5. Amid the hard graft of paying down vastly inflated national debts, the promise of another – easier – way is a seductive one. It is also, alas, too good to be true. Both here and in Europe, the economic debate is becoming ever more polarised, pitting “austerity” against “growth” as if politicians have merely to choose between the two. It is an over-simplification that could hardly be further from reality, and the spread of its appeal could hardly be more unhelpful (…..) After the bursting of the biggest credit bubble in history, there is no way to avoid a painful correction. It is time for politicians to stop making false promises, to stop posturing about differences that scarcely exist, and to start telling the truth about what is possible and what is not.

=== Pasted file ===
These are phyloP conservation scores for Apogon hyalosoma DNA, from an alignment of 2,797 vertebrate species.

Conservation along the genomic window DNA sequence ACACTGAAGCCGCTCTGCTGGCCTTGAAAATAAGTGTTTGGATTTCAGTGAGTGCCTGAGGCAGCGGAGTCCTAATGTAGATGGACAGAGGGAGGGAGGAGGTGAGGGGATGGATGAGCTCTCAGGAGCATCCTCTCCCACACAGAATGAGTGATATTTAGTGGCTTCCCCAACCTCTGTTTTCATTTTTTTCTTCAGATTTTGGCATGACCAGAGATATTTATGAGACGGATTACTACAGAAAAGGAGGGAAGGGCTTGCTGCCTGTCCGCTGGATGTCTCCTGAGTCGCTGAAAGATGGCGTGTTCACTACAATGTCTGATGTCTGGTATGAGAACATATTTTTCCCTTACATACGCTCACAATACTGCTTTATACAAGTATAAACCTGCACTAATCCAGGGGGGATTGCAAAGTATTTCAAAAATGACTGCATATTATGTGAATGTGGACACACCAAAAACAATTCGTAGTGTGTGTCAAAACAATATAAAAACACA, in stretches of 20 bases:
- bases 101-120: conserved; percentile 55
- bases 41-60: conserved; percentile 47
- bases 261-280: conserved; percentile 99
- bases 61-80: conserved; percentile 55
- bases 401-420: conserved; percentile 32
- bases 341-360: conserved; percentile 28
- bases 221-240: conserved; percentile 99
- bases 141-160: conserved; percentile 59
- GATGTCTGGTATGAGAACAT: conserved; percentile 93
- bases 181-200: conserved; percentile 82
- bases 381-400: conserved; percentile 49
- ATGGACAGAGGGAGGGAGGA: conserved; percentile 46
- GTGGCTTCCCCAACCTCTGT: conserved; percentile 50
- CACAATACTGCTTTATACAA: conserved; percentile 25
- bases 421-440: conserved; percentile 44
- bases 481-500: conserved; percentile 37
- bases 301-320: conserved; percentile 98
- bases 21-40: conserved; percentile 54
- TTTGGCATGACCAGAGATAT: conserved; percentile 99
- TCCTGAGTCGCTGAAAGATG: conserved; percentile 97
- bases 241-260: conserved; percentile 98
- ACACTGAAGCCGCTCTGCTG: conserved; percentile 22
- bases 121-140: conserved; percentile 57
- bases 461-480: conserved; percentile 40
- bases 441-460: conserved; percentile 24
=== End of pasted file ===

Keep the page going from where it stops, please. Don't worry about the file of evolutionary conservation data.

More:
6. (…..) There are surely lessons here from John Maynard Keynes, who understood that the state and the market are interdependent. But Keynes had little to say about social justice, including the political commitments with which Europe emerged after World War II. These led to the birth of the modern welfare state and national health services — not to support a market economy but to protect human well-being. Though these social issues did not engage Keynes deeply, there is an old tradition in economics of combining efficient markets with the provision of public services that the market may not be able to deliver. As Adam Smith (often seen simplistically as the first guru of free-market economics) wrote in “The Wealth of Nations,” there are “two distinct objects” of an economy: “first, to provide a plentiful revenue or subsistence for the people, or, more properly, to enable them to provide such a revenue or subsistence for themselves; and secondly, to supply the state or commonwealth with a revenue sufficient for the public services.” Perhaps the most troubling aspect of Europe’s current malaise is the replacement of democratic commitments by financial dictates — from leaders of the European Union and the European Central Bank, and indirectly from credit-rating agencies, whose judgments have been notoriously unsound. Participatory public discussion — the “government by discussion” expounded by democratic theorists like John Stuart Mill and Walter Bagehot — could have identified appropriate reforms over a reasonable span of time, without threatening the foundations of Europe’s system of social justice. In contrast, drastic cuts in public services with very little general discussion of their necessity, efficacy or balance have been revolting to a large section of the European population and have played into the hands of extremists on both ends of the political spectrum. Europe cannot revive itself without addressing two areas of political legitimacy. First, Europe cannot hand itself over to the unilateral views — or good intentions — of experts without public reasoning and informed consent of its citizens. Given the transparent disdain for the public, it is no surprise that in election after election the public has shown its dissatisfaction by voting out incumbents. Second, both democracy and the chance of creating good policy are undermined when ineffective and blatantly unjust policies are dictated by leaders. The obvious failure of the austerity mandates imposed so far has undermined not only public participation — a value in itself — but also the possibility of arriving at a sensible, and sensibly timed, solution. This is a surely a far cry from the “united democratic Europe” that the pioneers of European unity sought.